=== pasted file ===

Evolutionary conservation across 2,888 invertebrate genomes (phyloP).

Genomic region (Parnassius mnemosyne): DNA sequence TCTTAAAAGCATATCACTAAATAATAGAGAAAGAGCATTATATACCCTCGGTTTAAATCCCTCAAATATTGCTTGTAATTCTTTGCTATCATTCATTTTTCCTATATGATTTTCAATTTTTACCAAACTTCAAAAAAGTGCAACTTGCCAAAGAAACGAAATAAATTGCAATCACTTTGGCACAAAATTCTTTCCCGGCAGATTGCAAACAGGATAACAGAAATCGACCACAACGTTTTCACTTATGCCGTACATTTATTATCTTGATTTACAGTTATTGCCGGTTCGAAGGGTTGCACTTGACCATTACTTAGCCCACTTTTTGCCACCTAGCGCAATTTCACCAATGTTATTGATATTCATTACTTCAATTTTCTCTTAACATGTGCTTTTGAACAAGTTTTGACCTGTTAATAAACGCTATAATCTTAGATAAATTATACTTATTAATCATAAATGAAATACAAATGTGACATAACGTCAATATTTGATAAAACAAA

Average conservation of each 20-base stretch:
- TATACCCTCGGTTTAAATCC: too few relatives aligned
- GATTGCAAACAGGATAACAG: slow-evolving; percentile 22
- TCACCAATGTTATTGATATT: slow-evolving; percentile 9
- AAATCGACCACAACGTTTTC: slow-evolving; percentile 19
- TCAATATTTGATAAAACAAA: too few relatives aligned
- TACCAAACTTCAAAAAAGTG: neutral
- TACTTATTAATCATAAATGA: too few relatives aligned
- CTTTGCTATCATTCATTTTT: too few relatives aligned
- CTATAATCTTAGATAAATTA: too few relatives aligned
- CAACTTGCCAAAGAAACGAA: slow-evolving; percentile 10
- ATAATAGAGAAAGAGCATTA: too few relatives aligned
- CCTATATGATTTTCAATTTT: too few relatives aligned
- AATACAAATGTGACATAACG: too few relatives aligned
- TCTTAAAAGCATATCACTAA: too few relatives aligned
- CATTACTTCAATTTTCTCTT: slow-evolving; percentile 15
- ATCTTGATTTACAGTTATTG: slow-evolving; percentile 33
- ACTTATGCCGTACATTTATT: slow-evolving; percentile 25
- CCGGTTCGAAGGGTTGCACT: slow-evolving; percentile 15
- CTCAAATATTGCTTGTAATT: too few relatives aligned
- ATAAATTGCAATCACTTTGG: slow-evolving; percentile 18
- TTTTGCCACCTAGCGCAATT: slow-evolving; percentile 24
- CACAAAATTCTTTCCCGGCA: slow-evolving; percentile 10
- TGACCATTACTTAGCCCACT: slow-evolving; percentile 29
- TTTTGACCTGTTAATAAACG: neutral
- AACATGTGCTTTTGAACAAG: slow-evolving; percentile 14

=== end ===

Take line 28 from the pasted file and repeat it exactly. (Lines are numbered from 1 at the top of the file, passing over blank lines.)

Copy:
- AACATGTGCTTTTGAACAAG: slow-evolving; percentile 14